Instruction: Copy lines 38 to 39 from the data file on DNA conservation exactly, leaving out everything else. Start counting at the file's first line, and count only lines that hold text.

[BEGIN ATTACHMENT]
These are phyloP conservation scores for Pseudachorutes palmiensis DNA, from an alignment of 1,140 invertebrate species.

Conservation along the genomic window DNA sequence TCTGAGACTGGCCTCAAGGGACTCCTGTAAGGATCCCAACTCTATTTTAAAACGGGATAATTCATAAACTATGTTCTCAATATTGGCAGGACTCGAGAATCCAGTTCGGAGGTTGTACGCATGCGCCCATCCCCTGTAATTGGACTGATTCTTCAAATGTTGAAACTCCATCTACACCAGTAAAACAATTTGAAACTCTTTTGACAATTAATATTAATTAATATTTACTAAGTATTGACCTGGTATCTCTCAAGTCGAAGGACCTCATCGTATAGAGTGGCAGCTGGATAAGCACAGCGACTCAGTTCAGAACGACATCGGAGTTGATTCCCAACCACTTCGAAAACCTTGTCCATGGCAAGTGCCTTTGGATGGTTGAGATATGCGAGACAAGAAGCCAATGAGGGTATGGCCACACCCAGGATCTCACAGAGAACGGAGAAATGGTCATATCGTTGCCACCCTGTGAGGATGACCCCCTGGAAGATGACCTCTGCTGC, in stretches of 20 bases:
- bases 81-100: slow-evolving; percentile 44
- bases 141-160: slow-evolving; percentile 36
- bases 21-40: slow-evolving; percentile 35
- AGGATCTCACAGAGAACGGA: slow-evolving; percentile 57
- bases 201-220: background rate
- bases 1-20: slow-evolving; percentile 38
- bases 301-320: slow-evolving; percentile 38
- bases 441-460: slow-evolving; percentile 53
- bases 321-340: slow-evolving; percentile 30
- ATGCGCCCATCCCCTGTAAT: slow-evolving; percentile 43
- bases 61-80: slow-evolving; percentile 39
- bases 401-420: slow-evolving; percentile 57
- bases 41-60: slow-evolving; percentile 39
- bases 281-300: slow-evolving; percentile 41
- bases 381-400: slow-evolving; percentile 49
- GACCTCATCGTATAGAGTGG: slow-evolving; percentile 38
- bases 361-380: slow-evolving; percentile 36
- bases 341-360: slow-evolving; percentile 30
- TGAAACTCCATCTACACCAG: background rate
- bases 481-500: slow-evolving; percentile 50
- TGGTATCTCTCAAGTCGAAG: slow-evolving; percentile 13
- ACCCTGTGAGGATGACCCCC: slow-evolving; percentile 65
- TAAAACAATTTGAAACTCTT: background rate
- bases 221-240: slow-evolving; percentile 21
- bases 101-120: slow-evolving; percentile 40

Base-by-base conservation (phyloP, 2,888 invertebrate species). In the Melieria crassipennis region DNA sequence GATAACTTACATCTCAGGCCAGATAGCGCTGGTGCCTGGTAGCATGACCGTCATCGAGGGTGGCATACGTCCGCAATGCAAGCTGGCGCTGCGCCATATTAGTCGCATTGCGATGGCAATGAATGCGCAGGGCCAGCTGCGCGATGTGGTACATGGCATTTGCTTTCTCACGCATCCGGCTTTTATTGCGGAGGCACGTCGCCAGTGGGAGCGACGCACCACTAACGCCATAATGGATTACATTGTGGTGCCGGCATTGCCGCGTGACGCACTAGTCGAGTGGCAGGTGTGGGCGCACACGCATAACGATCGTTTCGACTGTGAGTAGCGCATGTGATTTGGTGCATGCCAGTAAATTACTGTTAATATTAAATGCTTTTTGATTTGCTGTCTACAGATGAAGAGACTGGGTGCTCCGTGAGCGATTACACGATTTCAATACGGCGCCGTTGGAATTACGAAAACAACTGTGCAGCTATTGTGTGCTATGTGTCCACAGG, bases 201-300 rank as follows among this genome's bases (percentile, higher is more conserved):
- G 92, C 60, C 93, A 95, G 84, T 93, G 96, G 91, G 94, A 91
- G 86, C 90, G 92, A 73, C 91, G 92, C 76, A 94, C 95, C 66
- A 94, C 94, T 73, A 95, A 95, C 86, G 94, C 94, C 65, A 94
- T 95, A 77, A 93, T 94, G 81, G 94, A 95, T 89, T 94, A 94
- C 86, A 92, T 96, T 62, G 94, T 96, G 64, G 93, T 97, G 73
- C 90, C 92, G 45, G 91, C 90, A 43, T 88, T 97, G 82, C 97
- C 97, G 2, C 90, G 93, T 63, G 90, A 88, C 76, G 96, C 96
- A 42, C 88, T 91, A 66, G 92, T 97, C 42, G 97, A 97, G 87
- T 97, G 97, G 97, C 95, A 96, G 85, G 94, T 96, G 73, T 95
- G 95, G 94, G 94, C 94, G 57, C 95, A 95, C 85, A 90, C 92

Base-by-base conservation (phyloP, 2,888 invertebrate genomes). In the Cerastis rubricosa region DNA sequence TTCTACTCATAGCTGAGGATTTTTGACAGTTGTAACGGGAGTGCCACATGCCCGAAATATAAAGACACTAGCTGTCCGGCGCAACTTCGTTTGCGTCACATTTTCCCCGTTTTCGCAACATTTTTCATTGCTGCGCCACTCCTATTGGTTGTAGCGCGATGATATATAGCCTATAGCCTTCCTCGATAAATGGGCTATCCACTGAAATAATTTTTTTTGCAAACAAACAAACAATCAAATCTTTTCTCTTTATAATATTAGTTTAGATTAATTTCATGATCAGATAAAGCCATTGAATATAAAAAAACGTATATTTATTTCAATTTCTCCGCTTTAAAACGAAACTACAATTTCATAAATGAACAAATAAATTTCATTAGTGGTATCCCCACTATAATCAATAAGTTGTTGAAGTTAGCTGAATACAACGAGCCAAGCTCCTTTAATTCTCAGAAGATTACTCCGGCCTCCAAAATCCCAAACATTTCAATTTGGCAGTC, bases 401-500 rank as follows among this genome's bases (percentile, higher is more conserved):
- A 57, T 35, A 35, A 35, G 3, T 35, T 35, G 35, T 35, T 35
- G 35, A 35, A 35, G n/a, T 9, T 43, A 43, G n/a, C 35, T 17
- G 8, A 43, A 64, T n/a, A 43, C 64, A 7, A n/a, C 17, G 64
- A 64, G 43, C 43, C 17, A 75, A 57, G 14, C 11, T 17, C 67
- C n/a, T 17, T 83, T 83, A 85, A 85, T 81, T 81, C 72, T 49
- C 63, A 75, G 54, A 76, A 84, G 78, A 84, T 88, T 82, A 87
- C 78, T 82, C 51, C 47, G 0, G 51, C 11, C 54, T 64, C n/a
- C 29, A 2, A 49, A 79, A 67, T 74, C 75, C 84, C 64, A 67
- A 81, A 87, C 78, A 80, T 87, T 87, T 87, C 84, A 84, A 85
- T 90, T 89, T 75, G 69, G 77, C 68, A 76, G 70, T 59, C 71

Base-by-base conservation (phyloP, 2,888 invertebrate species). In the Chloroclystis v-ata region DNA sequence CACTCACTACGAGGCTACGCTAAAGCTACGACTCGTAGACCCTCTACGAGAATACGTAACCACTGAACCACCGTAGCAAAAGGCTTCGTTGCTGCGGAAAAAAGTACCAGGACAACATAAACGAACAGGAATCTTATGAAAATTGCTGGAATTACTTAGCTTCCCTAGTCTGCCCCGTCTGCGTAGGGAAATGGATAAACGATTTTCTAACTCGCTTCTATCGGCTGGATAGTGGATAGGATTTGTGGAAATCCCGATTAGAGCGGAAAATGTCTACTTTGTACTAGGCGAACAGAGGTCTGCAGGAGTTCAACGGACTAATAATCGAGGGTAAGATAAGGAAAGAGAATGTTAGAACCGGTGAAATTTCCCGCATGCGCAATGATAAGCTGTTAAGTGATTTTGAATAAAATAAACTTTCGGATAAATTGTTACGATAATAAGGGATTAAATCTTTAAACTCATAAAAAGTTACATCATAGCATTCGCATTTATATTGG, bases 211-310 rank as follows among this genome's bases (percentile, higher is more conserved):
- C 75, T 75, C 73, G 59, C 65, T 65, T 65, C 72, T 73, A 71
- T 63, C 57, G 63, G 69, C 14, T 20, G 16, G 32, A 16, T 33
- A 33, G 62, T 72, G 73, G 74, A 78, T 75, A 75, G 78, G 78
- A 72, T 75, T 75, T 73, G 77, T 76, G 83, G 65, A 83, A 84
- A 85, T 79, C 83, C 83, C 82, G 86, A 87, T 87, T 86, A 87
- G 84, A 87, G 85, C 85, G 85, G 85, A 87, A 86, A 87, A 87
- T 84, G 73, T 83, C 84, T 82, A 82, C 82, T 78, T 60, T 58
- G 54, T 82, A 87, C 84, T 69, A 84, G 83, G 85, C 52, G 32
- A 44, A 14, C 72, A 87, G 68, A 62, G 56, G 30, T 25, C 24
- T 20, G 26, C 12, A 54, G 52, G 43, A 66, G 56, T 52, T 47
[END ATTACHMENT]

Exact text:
- G 95, G 94, G 94, C 94, G 57, C 95, A 95, C 85, A 90, C 92

Base-by-base conservation (phyloP, 2,888 invertebrate genomes). In the Cerastis rubricosa region DNA sequence TTCTACTCATAGCTGAGGATTTTTGACAGTTGTAACGGGAGTGCCACATGCCCGAAATATAAAGACACTAGCTGTCCGGCGCAACTTCGTTTGCGTCACATTTTCCCCGTTTTCGCAACATTTTTCATTGCTGCGCCACTCCTATTGGTTGTAGCGCGATGATATATAGCCTATAGCCTTCCTCGATAAATGGGCTATCCACTGAAATAATTTTTTTTGCAAACAAACAAACAATCAAATCTTTTCTCTTTATAATATTAGTTTAGATTAATTTCATGATCAGATAAAGCCATTGAATATAAAAAAACGTATATTTATTTCAATTTCTCCGCTTTAAAACGAAACTACAATTTCATAAATGAACAAATAAATTTCATTAGTGGTATCCCCACTATAATCAATAAGTTGTTGAAGTTAGCTGAATACAACGAGCCAAGCTCCTTTAATTCTCAGAAGATTACTCCGGCCTCCAAAATCCCAAACATTTCAATTTGGCAGTC, bases 401-500 rank as follows among this genome's bases (percentile, higher is more conserved):